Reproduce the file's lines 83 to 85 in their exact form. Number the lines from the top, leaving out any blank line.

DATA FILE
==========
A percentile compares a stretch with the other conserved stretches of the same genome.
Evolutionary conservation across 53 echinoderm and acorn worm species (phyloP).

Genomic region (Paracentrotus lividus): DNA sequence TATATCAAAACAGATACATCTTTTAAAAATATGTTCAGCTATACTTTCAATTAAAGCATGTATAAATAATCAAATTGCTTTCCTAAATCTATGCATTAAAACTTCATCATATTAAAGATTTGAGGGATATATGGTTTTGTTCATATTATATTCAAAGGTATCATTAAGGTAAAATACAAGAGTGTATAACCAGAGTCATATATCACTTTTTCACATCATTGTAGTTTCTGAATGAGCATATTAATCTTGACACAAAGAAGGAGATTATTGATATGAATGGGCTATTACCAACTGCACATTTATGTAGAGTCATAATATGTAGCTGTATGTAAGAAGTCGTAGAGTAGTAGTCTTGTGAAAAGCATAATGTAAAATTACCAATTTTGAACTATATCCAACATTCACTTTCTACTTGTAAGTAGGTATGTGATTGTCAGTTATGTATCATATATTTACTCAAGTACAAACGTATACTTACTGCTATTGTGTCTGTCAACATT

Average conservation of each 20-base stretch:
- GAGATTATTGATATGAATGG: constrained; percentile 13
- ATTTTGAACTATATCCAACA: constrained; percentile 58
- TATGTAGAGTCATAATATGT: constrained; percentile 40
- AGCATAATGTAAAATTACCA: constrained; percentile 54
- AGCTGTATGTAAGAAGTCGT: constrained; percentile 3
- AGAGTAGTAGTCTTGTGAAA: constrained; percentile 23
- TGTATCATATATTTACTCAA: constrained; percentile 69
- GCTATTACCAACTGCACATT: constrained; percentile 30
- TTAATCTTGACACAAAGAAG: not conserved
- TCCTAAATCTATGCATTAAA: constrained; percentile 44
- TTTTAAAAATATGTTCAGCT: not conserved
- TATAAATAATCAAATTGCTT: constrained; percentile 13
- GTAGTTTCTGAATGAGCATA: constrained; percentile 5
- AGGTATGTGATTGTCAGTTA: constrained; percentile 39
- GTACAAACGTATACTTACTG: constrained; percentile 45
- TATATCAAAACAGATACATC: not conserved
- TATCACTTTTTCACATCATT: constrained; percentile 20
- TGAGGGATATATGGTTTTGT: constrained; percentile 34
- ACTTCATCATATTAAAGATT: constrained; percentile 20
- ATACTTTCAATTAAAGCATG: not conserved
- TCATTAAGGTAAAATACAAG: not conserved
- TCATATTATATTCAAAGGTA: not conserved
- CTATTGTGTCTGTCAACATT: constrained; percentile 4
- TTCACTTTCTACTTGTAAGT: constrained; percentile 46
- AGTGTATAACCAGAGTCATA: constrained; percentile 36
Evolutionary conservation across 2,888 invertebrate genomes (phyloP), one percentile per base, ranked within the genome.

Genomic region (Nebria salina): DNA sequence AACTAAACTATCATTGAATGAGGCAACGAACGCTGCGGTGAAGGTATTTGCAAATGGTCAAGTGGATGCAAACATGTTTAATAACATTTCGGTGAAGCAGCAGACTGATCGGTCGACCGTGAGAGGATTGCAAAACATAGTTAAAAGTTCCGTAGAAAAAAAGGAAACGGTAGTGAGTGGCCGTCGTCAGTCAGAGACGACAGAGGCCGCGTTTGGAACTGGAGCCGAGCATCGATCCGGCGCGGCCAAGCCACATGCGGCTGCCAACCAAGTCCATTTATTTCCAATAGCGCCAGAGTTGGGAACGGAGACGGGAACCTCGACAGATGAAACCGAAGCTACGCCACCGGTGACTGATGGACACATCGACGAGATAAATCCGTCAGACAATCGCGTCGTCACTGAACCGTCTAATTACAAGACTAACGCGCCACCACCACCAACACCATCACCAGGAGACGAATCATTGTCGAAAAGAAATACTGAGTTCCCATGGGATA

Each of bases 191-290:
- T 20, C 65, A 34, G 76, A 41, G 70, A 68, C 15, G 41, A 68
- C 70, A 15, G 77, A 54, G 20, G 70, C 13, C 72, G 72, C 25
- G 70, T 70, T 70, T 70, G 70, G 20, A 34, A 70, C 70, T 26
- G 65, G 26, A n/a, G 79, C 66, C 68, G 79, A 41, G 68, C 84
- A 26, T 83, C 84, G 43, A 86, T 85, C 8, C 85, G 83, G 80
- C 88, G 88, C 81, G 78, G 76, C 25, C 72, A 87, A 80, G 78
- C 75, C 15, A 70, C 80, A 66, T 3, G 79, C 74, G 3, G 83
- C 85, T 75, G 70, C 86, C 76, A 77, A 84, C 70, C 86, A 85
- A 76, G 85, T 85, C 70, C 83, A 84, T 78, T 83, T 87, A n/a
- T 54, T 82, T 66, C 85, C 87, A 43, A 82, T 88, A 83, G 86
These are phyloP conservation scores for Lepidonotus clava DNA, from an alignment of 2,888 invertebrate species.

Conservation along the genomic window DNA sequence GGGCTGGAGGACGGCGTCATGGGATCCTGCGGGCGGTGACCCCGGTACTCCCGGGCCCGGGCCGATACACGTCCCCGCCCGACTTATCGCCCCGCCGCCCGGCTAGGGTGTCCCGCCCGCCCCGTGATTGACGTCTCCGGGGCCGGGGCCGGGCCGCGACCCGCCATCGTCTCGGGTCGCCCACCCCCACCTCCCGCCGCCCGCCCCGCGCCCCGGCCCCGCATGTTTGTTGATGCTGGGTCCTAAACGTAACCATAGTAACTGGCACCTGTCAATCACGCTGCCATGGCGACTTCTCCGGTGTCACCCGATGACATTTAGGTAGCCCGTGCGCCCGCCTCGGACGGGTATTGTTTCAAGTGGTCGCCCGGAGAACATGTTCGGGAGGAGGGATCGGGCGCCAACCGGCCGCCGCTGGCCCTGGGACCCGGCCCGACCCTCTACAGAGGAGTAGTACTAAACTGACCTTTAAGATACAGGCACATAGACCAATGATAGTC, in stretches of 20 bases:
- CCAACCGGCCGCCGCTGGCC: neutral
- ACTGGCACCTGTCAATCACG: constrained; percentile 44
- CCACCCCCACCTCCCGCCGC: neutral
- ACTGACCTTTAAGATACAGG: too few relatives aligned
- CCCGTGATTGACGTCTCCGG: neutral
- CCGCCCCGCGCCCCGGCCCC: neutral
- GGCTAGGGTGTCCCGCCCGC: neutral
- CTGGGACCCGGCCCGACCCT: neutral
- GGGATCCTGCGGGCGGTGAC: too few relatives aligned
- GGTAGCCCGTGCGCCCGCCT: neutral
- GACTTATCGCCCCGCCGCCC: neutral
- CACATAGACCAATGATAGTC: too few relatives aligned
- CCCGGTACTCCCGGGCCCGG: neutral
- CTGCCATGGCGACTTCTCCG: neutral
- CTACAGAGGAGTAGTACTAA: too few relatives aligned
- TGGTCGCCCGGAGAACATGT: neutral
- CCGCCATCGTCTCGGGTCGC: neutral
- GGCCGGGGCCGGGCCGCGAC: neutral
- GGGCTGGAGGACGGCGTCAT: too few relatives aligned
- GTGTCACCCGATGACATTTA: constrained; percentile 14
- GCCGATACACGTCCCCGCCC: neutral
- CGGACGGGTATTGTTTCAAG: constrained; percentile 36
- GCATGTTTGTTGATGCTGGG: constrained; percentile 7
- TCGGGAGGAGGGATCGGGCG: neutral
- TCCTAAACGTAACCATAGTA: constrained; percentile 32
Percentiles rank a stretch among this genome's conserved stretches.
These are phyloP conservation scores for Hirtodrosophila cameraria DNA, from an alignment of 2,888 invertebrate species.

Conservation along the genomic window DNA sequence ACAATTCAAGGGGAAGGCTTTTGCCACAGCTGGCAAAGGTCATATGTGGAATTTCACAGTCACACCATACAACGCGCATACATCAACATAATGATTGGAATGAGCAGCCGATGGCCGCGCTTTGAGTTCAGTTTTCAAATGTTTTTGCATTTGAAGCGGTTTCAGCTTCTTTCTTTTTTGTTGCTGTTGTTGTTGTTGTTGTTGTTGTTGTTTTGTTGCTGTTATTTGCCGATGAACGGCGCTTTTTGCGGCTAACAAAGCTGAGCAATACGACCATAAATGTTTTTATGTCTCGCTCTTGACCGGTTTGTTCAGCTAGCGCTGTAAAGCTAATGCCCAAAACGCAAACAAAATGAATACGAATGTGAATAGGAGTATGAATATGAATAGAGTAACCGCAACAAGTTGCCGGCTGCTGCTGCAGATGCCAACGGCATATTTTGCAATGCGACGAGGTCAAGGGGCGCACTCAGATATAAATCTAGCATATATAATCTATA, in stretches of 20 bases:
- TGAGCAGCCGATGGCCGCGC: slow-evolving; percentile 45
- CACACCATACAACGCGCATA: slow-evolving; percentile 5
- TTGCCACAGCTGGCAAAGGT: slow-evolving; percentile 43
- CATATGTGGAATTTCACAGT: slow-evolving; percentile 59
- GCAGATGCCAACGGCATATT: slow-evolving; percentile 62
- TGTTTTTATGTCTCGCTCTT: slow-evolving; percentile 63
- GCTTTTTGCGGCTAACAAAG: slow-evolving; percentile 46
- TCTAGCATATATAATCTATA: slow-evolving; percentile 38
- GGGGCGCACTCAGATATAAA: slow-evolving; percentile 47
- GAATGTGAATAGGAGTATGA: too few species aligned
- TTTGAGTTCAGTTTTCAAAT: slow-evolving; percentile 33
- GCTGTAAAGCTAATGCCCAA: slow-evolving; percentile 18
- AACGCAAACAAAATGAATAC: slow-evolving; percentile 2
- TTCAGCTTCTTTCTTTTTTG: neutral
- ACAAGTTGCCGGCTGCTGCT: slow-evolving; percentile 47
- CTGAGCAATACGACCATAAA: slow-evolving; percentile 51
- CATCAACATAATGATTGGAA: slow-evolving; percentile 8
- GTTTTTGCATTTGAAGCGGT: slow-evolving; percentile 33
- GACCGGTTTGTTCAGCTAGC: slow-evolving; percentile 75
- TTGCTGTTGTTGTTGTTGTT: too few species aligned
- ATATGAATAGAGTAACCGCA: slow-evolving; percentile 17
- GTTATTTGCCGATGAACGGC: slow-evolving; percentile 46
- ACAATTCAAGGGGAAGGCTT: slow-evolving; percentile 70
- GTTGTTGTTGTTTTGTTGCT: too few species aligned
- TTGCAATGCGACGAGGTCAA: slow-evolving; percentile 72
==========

- TTTGAGTTCAGTTTTCAAAT: slow-evolving; percentile 33
- GCTGTAAAGCTAATGCCCAA: slow-evolving; percentile 18
- AACGCAAACAAAATGAATAC: slow-evolving; percentile 2